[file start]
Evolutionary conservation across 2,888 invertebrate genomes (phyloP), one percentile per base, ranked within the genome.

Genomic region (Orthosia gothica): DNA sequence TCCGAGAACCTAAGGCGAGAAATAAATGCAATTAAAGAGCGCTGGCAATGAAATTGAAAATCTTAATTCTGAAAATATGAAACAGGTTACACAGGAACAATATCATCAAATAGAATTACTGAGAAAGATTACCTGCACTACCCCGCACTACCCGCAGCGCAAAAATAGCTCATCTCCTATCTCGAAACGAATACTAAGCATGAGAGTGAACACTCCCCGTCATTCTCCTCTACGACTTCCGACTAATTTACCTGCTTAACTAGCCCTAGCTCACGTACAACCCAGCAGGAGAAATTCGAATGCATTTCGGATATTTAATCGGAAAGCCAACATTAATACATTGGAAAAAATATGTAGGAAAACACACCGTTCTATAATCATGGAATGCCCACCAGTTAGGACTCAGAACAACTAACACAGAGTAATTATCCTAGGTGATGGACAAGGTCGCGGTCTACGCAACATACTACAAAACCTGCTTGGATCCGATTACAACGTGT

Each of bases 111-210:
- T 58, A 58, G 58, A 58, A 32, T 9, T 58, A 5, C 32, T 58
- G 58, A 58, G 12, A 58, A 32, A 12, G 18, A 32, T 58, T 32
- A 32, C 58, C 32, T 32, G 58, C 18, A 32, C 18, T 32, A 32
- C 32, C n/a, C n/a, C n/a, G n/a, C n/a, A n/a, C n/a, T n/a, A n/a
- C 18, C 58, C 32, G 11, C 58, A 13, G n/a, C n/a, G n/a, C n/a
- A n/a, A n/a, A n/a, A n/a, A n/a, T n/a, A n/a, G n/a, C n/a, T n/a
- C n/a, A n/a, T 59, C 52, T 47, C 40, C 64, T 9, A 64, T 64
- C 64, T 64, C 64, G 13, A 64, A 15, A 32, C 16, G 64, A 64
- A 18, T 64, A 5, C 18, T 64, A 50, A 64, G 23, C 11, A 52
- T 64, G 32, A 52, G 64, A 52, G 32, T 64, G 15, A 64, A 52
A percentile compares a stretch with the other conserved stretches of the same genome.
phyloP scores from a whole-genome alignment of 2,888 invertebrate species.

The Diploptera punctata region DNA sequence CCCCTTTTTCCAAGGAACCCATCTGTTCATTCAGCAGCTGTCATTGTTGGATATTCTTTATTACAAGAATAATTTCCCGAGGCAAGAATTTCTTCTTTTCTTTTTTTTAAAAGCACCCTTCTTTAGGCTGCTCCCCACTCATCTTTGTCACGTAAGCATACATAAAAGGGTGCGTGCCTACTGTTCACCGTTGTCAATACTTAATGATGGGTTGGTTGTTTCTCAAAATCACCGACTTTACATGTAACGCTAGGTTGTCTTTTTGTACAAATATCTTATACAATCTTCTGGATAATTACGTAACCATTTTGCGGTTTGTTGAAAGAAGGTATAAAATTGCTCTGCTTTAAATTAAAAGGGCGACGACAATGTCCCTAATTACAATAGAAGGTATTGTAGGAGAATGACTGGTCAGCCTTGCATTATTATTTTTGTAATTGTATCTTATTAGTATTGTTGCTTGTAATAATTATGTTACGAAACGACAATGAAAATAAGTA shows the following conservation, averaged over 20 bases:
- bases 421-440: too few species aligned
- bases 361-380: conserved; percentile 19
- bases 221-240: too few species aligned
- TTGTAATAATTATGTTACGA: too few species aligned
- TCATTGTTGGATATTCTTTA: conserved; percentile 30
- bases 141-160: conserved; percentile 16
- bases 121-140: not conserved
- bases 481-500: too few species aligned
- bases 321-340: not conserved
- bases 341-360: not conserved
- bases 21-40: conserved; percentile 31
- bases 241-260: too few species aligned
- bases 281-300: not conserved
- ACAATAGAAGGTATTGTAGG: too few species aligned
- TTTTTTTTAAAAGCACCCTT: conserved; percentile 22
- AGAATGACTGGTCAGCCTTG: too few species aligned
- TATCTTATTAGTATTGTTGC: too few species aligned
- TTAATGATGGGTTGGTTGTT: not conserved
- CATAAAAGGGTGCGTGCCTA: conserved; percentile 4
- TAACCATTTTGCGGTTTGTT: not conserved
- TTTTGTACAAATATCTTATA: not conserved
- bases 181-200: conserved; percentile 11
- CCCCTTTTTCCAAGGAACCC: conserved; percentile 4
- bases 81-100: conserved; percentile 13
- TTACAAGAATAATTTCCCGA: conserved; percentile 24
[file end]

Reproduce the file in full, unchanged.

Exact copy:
Evolutionary conservation across 2,888 invertebrate genomes (phyloP), one percentile per base, ranked within the genome.

Genomic region (Orthosia gothica): DNA sequence TCCGAGAACCTAAGGCGAGAAATAAATGCAATTAAAGAGCGCTGGCAATGAAATTGAAAATCTTAATTCTGAAAATATGAAACAGGTTACACAGGAACAATATCATCAAATAGAATTACTGAGAAAGATTACCTGCACTACCCCGCACTACCCGCAGCGCAAAAATAGCTCATCTCCTATCTCGAAACGAATACTAAGCATGAGAGTGAACACTCCCCGTCATTCTCCTCTACGACTTCCGACTAATTTACCTGCTTAACTAGCCCTAGCTCACGTACAACCCAGCAGGAGAAATTCGAATGCATTTCGGATATTTAATCGGAAAGCCAACATTAATACATTGGAAAAAATATGTAGGAAAACACACCGTTCTATAATCATGGAATGCCCACCAGTTAGGACTCAGAACAACTAACACAGAGTAATTATCCTAGGTGATGGACAAGGTCGCGGTCTACGCAACATACTACAAAACCTGCTTGGATCCGATTACAACGTGT

Each of bases 111-210:
- T 58, A 58, G 58, A 58, A 32, T 9, T 58, A 5, C 32, T 58
- G 58, A 58, G 12, A 58, A 32, A 12, G 18, A 32, T 58, T 32
- A 32, C 58, C 32, T 32, G 58, C 18, A 32, C 18, T 32, A 32
- C 32, C n/a, C n/a, C n/a, G n/a, C n/a, A n/a, C n/a, T n/a, A n/a
- C 18, C 58, C 32, G 11, C 58, A 13, G n/a, C n/a, G n/a, C n/a
- A n/a, A n/a, A n/a, A n/a, A n/a, T n/a, A n/a, G n/a, C n/a, T n/a
- C n/a, A n/a, T 59, C 52, T 47, C 40, C 64, T 9, A 64, T 64
- C 64, T 64, C 64, G 13, A 64, A 15, A 32, C 16, G 64, A 64
- A 18, T 64, A 5, C 18, T 64, A 50, A 64, G 23, C 11, A 52
- T 64, G 32, A 52, G 64, A 52, G 32, T 64, G 15, A 64, A 52
A percentile compares a stretch with the other conserved stretches of the same genome.
phyloP scores from a whole-genome alignment of 2,888 invertebrate species.

The Diploptera punctata region DNA sequence CCCCTTTTTCCAAGGAACCCATCTGTTCATTCAGCAGCTGTCATTGTTGGATATTCTTTATTACAAGAATAATTTCCCGAGGCAAGAATTTCTTCTTTTCTTTTTTTTAAAAGCACCCTTCTTTAGGCTGCTCCCCACTCATCTTTGTCACGTAAGCATACATAAAAGGGTGCGTGCCTACTGTTCACCGTTGTCAATACTTAATGATGGGTTGGTTGTTTCTCAAAATCACCGACTTTACATGTAACGCTAGGTTGTCTTTTTGTACAAATATCTTATACAATCTTCTGGATAATTACGTAACCATTTTGCGGTTTGTTGAAAGAAGGTATAAAATTGCTCTGCTTTAAATTAAAAGGGCGACGACAATGTCCCTAATTACAATAGAAGGTATTGTAGGAGAATGACTGGTCAGCCTTGCATTATTATTTTTGTAATTGTATCTTATTAGTATTGTTGCTTGTAATAATTATGTTACGAAACGACAATGAAAATAAGTA shows the following conservation, averaged over 20 bases:
- bases 421-440: too few species aligned
- bases 361-380: conserved; percentile 19
- bases 221-240: too few species aligned
- TTGTAATAATTATGTTACGA: too few species aligned
- TCATTGTTGGATATTCTTTA: conserved; percentile 30
- bases 141-160: conserved; percentile 16
- bases 121-140: not conserved
- bases 481-500: too few species aligned
- bases 321-340: not conserved
- bases 341-360: not conserved
- bases 21-40: conserved; percentile 31
- bases 241-260: too few species aligned
- bases 281-300: not conserved
- ACAATAGAAGGTATTGTAGG: too few species aligned
- TTTTTTTTAAAAGCACCCTT: conserved; percentile 22
- AGAATGACTGGTCAGCCTTG: too few species aligned
- TATCTTATTAGTATTGTTGC: too few species aligned
- TTAATGATGGGTTGGTTGTT: not conserved
- CATAAAAGGGTGCGTGCCTA: conserved; percentile 4
- TAACCATTTTGCGGTTTGTT: not conserved
- TTTTGTACAAATATCTTATA: not conserved
- bases 181-200: conserved; percentile 11
- CCCCTTTTTCCAAGGAACCC: conserved; percentile 4
- bases 81-100: conserved; percentile 13
- TTACAAGAATAATTTCCCGA: conserved; percentile 24